His ordination as a deacon at Oscott last year, when he made his promises of celibacy, prayer, and obedience, was an “an amazing day”. “It was so joyful and powerful – the most memorable day of my life. I have wanted this for so long – it is the culmination of a journey. Everything came together and made sense. I had a moment when the gravity and privilege of being called to be a priest really dawned on me – what that means.”
Priesthood is an adventure, he says, because you do not know fully how your life will develop. “The alternatives – marriage and a job in pharmacy – seemed so predictable. The uncertainty and sense of adventure of priesthood excited me and drew me in a way that the norm of marriage and job didn’t.”
Did he think about what he was giving up – marriage, a family? “That wasn’t the focus for me; it was the draw of priesthood, becoming an instrument for God and all that meant. It didn’t mean that I didn’t think about what I was giving up – but giving up everything is part of giving myself fully to God.”
Since his diaconal ordination he has been finishing his studies and helping out at weekends in a parish local to the seminary. A highlight there has been running a Parish Mission with his house group from seminary. “It was a really rewarding experience,” he says. “Seeing parishioners affected by what we were doing was very powerful.”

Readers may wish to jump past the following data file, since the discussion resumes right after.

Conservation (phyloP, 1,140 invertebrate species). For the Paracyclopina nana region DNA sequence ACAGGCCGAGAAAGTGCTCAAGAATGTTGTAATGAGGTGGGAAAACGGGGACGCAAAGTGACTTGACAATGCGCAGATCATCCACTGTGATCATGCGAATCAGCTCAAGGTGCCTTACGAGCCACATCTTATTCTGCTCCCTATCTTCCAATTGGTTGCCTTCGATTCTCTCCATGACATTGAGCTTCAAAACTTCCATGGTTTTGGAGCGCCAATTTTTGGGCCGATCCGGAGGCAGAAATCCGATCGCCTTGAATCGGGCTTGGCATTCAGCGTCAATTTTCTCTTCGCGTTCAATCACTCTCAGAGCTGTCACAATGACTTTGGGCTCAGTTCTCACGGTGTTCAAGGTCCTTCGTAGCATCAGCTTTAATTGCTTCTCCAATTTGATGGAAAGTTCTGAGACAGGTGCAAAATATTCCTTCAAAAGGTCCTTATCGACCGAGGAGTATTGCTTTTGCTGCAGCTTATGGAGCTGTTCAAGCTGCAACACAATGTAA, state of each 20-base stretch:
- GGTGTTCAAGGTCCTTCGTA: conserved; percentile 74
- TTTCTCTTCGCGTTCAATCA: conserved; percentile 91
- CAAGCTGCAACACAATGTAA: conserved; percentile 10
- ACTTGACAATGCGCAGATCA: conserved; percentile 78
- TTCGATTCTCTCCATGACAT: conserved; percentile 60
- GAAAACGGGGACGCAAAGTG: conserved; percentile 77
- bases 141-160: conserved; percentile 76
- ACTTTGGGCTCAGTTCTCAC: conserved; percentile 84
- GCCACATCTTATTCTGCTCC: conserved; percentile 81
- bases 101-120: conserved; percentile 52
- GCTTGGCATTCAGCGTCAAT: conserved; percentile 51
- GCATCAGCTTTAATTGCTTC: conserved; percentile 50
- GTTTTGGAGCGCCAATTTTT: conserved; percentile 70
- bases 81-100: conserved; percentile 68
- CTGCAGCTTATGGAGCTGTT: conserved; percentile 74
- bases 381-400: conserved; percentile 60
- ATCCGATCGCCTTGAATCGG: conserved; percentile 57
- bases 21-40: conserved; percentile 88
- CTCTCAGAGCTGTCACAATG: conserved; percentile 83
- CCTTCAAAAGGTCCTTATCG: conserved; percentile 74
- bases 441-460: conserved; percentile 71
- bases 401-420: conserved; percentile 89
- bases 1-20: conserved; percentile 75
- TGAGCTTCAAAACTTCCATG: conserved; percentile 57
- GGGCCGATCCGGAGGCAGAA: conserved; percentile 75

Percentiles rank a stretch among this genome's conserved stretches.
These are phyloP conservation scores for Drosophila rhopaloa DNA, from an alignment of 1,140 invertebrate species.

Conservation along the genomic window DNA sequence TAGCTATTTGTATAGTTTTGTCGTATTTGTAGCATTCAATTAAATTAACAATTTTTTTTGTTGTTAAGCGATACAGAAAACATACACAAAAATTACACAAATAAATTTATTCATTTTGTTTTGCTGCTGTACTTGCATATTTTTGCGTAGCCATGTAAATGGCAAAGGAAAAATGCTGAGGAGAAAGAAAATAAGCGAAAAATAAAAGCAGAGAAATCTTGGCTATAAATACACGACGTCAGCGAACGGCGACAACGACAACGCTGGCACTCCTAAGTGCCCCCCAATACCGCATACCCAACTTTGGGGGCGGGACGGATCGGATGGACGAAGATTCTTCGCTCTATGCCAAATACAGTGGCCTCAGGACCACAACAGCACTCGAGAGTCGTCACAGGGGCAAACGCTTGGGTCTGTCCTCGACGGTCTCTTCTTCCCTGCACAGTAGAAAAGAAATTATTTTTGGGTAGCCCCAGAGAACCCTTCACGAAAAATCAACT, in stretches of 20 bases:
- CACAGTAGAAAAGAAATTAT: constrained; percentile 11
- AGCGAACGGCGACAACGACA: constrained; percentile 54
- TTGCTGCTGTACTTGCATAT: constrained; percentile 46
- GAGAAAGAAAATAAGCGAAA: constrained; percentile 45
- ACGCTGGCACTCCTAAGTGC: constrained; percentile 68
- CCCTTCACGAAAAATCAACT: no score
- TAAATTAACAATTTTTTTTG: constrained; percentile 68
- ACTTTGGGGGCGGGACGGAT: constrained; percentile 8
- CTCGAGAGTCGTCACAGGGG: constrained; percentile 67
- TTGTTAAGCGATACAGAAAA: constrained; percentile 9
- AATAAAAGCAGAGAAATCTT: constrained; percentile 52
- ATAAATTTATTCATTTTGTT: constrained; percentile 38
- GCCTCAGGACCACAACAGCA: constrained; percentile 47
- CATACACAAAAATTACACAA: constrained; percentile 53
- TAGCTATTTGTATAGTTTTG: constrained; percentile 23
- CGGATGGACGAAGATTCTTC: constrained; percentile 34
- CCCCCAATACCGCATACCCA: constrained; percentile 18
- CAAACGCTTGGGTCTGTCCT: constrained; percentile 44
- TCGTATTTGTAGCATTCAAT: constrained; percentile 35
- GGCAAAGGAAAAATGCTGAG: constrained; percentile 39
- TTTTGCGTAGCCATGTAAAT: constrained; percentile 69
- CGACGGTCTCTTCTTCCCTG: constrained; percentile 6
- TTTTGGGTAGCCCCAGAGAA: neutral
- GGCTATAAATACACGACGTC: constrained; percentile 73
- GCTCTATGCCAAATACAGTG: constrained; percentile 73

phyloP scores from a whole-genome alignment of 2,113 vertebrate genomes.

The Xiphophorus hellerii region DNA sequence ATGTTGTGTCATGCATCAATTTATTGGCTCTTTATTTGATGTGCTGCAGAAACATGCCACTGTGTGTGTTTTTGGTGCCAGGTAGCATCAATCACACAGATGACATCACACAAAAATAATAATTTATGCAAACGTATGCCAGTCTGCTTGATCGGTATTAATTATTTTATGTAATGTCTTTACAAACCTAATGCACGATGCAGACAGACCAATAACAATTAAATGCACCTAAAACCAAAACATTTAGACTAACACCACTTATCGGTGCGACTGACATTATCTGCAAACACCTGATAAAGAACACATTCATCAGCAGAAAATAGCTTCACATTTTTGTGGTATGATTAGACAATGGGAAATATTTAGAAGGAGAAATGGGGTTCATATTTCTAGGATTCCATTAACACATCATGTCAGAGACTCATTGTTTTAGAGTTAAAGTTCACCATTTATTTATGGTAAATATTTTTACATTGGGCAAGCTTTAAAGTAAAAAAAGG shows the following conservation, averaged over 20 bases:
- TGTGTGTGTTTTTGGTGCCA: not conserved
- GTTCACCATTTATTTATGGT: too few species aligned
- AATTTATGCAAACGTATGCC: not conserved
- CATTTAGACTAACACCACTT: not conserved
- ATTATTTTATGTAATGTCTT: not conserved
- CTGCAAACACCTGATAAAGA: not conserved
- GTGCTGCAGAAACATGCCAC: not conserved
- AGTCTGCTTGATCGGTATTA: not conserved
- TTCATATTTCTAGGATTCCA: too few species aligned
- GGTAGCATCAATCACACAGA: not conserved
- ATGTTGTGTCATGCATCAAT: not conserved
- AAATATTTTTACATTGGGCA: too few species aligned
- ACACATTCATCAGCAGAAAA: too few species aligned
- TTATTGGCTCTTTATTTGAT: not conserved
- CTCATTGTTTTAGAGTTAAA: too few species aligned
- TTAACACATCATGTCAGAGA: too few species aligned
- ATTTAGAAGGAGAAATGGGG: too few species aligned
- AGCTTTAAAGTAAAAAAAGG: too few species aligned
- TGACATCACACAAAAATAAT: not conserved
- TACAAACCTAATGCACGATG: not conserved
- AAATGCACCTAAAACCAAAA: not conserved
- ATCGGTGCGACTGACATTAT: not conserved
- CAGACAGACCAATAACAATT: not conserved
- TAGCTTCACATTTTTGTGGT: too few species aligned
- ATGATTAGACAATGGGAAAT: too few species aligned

He recently made a video about what it is like to be a young black Catholic in the UK. This was an initiative from Westminster Diocese after the death of George Floyd and the Black Lives Matter campaign which followed. It featured stories from four young black Catholics.
In it, Paschal talks about the fact that he will be the first British-born black priest ordained in our diocese and the need for young black people to feel part of the Church. Sadly, he says, “I believe that the Catholic Church bleeds out young, particularly black young people, to other churches or to no faith at all because they may not have found a home in the Church. If you look at the clergy and leadership, the black population is not represented there – there is a lack of integration.